Fine CB Showings
The Bucs’ top three corners in this game all graded positively, with Revis and Banks in particular being targeted regularly (seven for Revis, eight for Banks). Despite those targets neither player was beaten for a catch longer than 19 yards and Revis came up with a key interception on a pass intended for Larry Fitzgerald. Revis’ grade would have been much higher but for being badly beaten for a touchdown by a slick fake from Fitzgerald late on. Fitzgerald hit Revis with a triple move to send him the wrong direction to the outside before the receiver broke back to the inside for a comfortable score. Things might not be going well in Tampa Bay, but Revis and Banks look to have the potential to be one of the league’s premier shutdown corner duos.
We had to get there eventually. The raw statistics don’t look great. Glennon completed just 55.8% of his passes, throwing for 193 yards and a score while throwing two interceptions. The grades look even worse, with the rookie earning a -6.4 grade for his first action in the NFL. Though he was 18 of 22 on passes thrown under 10 yards in the air, on passes that traveled 10 or more he completed just 6 of 17 attempts for 83 yards and two picks. To make matters worse, the picks came with the game on the line late on and essentially proved to be the difference between the two sides. The Bucs didn’t ask Glennon to do too much until it was crunch time, and when they finally did he wasn’t up to the task.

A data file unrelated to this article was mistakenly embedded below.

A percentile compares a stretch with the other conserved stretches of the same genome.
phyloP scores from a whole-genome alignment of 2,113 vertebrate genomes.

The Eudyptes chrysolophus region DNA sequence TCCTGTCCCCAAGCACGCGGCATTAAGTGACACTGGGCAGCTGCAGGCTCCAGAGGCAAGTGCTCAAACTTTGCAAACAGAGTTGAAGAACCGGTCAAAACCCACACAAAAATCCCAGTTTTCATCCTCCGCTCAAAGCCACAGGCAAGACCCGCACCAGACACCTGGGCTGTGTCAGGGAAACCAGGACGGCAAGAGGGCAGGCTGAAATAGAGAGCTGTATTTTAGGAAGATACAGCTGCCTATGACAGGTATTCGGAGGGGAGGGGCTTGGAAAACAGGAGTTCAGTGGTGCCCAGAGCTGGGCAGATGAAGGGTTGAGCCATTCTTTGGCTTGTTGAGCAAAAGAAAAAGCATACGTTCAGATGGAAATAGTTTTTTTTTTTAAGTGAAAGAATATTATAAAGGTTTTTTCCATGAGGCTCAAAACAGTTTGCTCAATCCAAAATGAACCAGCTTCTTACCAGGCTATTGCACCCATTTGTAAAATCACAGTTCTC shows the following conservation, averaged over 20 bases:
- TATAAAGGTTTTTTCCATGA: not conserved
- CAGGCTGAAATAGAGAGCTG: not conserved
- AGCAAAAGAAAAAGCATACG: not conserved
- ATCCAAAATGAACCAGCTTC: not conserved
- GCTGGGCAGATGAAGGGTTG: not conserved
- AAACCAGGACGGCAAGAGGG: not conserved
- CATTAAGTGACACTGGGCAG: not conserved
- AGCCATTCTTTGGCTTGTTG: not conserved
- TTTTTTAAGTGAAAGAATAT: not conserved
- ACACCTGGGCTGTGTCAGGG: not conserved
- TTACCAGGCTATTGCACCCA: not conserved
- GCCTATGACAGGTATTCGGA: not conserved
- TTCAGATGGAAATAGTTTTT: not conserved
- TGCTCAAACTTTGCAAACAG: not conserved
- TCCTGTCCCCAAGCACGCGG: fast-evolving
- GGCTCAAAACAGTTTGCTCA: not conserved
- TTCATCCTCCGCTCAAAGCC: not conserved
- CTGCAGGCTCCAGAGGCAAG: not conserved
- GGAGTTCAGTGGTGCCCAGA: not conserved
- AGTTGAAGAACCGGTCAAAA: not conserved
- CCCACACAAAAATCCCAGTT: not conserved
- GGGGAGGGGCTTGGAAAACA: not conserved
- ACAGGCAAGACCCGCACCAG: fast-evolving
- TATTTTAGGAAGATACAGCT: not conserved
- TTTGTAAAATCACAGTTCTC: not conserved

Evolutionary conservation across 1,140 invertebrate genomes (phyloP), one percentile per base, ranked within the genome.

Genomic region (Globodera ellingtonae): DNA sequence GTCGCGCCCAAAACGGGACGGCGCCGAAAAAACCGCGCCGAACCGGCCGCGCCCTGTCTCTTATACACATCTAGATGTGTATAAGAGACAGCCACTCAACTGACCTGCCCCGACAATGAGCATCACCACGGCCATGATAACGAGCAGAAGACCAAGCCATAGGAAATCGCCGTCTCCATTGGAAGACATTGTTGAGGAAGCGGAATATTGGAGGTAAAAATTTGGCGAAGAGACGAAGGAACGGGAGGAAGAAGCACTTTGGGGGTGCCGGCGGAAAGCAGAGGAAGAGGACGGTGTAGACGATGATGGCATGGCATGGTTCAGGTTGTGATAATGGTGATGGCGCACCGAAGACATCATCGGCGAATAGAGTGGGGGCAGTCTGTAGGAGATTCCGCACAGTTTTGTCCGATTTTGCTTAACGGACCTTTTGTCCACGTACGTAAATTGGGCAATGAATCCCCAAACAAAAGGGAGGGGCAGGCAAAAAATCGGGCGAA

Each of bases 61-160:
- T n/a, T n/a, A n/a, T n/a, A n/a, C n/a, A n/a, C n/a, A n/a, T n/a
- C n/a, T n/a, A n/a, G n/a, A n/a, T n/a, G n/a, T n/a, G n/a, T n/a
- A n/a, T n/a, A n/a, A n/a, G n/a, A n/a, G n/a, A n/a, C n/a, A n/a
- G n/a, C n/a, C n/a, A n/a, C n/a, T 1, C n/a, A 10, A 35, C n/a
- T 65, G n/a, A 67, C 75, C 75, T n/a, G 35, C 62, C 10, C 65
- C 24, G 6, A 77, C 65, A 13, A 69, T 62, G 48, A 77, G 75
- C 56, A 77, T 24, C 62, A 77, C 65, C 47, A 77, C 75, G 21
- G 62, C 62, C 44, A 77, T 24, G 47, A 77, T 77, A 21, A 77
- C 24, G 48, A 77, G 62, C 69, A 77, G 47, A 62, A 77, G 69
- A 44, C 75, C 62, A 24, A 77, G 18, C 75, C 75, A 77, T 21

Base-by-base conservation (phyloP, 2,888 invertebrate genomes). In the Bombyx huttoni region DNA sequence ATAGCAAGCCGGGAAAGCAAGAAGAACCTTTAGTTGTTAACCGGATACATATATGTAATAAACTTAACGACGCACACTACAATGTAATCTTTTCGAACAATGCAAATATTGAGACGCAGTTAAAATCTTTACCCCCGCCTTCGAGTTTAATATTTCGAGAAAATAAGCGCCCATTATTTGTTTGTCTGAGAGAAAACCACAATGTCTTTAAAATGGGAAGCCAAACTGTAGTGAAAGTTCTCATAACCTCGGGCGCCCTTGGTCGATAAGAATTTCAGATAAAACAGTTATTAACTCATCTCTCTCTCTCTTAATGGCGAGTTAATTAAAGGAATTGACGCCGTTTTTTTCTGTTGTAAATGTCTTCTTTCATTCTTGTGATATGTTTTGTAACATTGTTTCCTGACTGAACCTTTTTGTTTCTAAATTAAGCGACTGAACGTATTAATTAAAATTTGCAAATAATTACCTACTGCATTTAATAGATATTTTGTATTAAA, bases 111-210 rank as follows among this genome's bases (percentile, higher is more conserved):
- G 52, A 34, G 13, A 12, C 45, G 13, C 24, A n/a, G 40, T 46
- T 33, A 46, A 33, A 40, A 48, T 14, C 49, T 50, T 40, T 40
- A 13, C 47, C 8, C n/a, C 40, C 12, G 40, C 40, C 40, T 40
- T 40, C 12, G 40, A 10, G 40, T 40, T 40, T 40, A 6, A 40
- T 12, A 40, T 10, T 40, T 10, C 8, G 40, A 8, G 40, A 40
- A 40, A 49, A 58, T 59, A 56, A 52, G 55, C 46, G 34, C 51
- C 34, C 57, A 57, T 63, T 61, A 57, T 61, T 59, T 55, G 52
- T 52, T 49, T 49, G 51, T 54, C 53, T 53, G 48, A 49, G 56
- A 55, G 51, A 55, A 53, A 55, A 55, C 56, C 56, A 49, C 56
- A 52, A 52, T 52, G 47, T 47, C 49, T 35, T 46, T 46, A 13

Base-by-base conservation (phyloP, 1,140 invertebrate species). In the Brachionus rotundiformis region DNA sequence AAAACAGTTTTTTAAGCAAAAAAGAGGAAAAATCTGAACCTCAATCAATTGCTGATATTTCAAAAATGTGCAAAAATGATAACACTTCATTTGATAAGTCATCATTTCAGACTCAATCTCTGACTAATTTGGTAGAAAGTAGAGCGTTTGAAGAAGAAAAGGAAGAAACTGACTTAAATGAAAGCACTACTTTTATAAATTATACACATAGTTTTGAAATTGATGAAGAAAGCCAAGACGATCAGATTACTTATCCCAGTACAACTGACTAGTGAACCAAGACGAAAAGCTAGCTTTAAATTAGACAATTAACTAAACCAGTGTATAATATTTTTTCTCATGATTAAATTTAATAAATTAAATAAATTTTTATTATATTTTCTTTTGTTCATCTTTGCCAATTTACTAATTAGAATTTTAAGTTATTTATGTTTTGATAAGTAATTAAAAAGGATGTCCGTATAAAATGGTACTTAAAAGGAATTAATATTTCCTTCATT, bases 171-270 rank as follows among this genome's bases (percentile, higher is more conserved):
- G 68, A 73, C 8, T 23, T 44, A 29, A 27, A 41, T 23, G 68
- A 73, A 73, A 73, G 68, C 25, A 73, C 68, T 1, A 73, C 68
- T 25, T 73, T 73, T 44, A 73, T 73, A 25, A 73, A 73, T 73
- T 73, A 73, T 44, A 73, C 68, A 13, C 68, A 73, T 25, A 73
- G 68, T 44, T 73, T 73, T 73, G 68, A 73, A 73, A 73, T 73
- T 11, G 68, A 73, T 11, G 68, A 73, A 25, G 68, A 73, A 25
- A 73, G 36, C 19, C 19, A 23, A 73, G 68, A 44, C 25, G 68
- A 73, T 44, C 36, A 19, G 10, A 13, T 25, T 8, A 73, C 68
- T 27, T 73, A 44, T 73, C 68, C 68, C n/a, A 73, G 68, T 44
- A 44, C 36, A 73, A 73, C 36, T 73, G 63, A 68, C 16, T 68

– The Tampa Bay trio of corners combined to allow just 101 yards on 16 targets
– Throwing at Patrick Peterson in this game yielded a QB rating of 0.0, and that’s only because the rating doesn’t go into the negative!
– Under pressure, Carson Palmer’s passer rating dropped to 16.5 in this game from 80.8 when not pressured.
PFF Game Ball
Gerald McCoy gave a valiant display in a losing effort, but for a pair of interceptions to help seal the comeback Patrick Peterson deserves the game ball.
Follow Sam on Twitter: @PFF_Sam